NPS use was promoted in Japan as electricity sources for national economic development since 1956. It was facilitated after world oil shock crisis and environment pollution problems in 1970s, aiming 50 percent level of entire electricity. According to the reports of the parliamentary, governmental, and professional Fukushima nuclear accident investigation groups, (NAIIC, 2012; GIC, 2012; Rebuild Japan Initiative Foundation, 2012), for NPS promotion, systematic collusion continued for long among i) safety regulators and NPS promoters in government, ii) private industry NPS operators such as TEPCO, and iii) nuclear scientists. Such collusive practice, producing “Safety Myth” of NPS, rejected any criticism on safety within this “Nuclear Safety Village.” These circumstances disabled to consider possible severe NPS accidents in emergency management services and led to gross negligence to emergency preparedness.
In Japan, local municipal governments take primary responsibility by law in disaster emergency management, including directing the evacuation. Even they were not given at these disasters, necessary information on radiation spread direction, although available from the beginning in the central government monitoring system.
The parliamentary investigation NAIIC found that government had not even kept the nuclear emergency management records. Recently, the media leaked the government investigation committee’s hearing transcripts of the directly involved NPS director and government emergency managers, contained the details of what happened in the damaged Fukushima NPS. The media asserted that these leaked transcripts included important information useful for the preparation of safer emergency management services and demonstrated that at a severe nuclear accident it was difficult to grasp precise accident information at the life-threatening situation. Government has not yet released these transcripts, although now pressured to do.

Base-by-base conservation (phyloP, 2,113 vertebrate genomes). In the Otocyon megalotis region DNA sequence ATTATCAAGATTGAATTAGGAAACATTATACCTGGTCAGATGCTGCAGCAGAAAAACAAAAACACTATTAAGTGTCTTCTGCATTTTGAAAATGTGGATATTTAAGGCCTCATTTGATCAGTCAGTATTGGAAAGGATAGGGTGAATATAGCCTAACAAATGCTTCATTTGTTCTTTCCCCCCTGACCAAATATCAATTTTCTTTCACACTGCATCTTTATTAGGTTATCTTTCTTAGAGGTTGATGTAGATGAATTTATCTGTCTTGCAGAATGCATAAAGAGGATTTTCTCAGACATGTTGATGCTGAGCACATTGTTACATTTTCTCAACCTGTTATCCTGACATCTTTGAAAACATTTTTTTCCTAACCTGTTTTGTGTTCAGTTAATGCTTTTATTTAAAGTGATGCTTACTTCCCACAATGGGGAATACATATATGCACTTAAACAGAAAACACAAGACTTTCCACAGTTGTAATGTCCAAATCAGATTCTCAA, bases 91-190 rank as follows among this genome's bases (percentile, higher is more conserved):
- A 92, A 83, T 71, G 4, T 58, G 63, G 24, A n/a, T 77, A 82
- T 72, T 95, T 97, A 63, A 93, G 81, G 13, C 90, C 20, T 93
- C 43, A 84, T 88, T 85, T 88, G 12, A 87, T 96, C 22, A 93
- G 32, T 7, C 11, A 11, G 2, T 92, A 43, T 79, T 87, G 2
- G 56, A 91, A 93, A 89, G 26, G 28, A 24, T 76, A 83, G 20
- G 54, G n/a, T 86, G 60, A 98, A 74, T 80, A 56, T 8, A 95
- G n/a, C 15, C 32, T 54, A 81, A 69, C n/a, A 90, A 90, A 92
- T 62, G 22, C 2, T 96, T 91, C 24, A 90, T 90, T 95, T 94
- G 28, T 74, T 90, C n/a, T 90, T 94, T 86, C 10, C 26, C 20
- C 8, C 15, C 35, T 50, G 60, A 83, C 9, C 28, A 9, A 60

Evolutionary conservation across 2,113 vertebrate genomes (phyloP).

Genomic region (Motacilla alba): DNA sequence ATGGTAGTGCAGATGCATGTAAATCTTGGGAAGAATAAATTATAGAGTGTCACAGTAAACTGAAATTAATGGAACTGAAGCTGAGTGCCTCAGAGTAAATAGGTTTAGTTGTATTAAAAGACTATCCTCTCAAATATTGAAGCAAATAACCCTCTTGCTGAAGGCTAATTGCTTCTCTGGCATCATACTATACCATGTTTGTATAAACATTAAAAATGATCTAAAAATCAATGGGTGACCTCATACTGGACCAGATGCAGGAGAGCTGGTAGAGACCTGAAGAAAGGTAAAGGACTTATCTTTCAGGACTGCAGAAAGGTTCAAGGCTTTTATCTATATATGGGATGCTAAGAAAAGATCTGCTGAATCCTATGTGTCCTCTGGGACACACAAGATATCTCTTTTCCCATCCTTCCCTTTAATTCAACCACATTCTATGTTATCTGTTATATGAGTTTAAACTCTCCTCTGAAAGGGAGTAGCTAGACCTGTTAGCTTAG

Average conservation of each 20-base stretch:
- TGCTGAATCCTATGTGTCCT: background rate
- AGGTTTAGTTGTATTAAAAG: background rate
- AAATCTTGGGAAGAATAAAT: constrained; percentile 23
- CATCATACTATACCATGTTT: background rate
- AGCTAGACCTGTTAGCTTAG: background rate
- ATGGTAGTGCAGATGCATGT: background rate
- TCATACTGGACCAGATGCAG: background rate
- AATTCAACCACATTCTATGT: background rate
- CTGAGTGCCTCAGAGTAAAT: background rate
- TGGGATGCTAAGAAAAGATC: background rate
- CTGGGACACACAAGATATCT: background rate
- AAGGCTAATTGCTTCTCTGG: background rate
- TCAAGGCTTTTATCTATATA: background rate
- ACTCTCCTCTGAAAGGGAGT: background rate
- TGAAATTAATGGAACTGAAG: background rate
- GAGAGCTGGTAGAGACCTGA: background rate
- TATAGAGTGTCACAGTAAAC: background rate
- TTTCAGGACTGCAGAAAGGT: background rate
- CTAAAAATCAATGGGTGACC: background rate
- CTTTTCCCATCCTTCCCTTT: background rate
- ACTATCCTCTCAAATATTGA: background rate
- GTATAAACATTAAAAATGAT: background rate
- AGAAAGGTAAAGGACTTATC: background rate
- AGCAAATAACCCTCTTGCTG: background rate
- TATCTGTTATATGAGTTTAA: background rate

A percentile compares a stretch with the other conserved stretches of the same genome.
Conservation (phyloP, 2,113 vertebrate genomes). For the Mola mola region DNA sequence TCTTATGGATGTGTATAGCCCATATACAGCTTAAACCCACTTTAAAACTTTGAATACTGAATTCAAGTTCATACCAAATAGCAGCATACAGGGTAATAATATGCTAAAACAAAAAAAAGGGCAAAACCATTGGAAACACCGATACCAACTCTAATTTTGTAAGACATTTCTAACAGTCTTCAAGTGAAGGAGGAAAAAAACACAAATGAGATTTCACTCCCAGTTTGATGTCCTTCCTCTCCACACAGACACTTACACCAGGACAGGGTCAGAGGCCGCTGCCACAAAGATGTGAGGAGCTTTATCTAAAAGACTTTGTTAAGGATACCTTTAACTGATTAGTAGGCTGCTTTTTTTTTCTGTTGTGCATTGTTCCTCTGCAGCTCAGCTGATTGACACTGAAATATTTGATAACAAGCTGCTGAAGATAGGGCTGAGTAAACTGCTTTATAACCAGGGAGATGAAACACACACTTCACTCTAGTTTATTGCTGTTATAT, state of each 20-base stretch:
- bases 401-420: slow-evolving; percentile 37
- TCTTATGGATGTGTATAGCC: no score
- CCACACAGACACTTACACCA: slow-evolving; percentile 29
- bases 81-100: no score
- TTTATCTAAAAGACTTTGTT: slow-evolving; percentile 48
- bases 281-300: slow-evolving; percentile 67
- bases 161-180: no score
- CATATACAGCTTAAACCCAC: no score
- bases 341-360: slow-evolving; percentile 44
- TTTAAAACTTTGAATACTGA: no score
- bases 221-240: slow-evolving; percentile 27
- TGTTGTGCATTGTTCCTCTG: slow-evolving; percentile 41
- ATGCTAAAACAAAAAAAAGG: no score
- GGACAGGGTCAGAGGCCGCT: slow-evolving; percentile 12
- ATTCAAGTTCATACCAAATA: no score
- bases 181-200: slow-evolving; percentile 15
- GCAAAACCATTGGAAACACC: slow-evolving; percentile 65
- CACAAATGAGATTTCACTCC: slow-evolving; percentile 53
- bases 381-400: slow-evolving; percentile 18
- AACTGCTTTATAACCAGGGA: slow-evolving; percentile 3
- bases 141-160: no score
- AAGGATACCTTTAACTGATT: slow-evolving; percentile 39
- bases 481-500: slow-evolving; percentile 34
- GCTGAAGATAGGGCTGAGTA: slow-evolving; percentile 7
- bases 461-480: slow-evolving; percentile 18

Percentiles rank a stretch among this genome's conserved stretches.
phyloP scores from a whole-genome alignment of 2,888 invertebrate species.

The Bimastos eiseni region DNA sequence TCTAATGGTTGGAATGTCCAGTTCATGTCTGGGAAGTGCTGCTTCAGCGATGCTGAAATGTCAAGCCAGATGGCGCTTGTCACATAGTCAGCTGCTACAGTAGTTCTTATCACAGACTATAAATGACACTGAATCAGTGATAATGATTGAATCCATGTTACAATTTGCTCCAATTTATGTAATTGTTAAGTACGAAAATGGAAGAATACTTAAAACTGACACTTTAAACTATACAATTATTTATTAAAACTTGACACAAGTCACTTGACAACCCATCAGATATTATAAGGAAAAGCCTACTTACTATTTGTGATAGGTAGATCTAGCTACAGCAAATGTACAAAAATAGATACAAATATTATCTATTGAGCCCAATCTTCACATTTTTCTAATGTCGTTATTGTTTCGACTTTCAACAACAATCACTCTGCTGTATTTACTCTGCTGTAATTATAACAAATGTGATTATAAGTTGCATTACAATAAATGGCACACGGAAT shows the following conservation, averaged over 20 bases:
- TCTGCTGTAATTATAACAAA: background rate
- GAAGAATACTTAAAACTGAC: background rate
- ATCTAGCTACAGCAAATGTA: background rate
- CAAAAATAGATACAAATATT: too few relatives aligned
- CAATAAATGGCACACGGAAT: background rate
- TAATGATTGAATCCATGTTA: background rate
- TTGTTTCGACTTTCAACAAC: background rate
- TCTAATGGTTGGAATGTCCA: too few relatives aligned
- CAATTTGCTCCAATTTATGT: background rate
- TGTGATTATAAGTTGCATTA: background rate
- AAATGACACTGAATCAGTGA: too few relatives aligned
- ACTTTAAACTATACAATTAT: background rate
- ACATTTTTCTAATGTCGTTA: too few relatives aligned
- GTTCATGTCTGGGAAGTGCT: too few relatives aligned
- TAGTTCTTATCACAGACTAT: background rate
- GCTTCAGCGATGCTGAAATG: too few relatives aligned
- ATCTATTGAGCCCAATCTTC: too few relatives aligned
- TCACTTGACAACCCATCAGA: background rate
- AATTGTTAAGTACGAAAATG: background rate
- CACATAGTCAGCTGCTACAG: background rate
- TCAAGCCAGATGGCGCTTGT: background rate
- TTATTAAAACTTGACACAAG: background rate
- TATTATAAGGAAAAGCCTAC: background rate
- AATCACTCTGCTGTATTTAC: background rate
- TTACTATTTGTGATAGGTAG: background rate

At emergency, public services may not be available instantly. Both citizens for self-help, and municipal government for emergency management, should therefore be equipped with knowledge of step- by- step escape actions. Drills for evacuation for emergency managers and citizens need to be organized.
Japanese citizens gradually learned that no practical NPS decommissioning technology is available, no final destination of storage nor technologies of radioactive nuclear wastes found anywhere in the world and current NPS technologies are not safe. Nuclear-based electricity is not cheaper or cleaner than other energy based electricity and yet NPS use is currently promoted worldwide.
With or without the resumption of stopped NPS in Japan, radiation spread and risks of accidents still exist. Central government needs to support vigorously the local municipal emergency services for public safety and disaster mitigation by sharing the transparent nuclear risk, crisis information and management records now acquired from the Fukushima lessons. IAEA alerts the importance of better communication on radiation risks and protection by the government and IAEA to all the disaster stakeholders, including emergency managers and the citizens. (IAEA Conference report on Promoting Confidence and Understanding, Feb. 21, 2014). Transparent government risk and crisis communication is essential for preparing emergency management for public safety.
Author: Itoko Suzuki is a retired senior citizen of Japan, former chief, Branch of Public Administration and Governance, United Nations and former professor in public administration in a few universities in Japan (2000-2010) including, Ritsumeikan Asia Pacific University. Suzuki can be reached at [email protected]